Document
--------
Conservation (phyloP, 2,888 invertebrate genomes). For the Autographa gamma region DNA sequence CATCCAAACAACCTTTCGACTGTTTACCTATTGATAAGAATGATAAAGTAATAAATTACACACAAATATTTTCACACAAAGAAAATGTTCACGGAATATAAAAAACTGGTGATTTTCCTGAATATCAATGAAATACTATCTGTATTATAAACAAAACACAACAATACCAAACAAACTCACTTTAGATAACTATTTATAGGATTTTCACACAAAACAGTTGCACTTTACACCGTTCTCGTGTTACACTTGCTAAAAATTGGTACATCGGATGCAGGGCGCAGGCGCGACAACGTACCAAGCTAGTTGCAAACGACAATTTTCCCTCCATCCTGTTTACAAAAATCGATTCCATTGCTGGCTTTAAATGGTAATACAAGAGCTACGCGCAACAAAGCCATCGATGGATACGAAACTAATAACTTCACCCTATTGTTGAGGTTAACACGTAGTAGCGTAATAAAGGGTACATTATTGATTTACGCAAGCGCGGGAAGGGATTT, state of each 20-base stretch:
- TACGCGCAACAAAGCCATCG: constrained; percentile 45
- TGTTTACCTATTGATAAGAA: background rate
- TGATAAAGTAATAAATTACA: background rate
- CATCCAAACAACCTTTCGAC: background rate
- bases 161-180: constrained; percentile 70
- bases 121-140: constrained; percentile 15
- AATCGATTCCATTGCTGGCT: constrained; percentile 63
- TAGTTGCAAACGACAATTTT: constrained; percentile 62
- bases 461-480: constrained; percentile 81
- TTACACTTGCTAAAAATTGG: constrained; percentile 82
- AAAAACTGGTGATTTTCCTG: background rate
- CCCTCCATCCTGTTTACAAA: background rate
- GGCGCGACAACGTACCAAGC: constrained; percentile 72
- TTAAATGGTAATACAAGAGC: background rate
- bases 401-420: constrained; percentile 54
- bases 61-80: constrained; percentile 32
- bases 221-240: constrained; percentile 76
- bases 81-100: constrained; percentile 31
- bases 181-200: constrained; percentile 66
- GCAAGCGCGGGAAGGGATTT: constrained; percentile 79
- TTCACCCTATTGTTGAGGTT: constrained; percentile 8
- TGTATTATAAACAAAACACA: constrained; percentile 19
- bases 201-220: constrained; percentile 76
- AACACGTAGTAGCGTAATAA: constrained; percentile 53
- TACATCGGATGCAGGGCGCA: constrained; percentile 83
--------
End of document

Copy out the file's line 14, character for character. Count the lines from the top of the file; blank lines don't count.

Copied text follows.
- GGCGCGACAACGTACCAAGC: constrained; percentile 72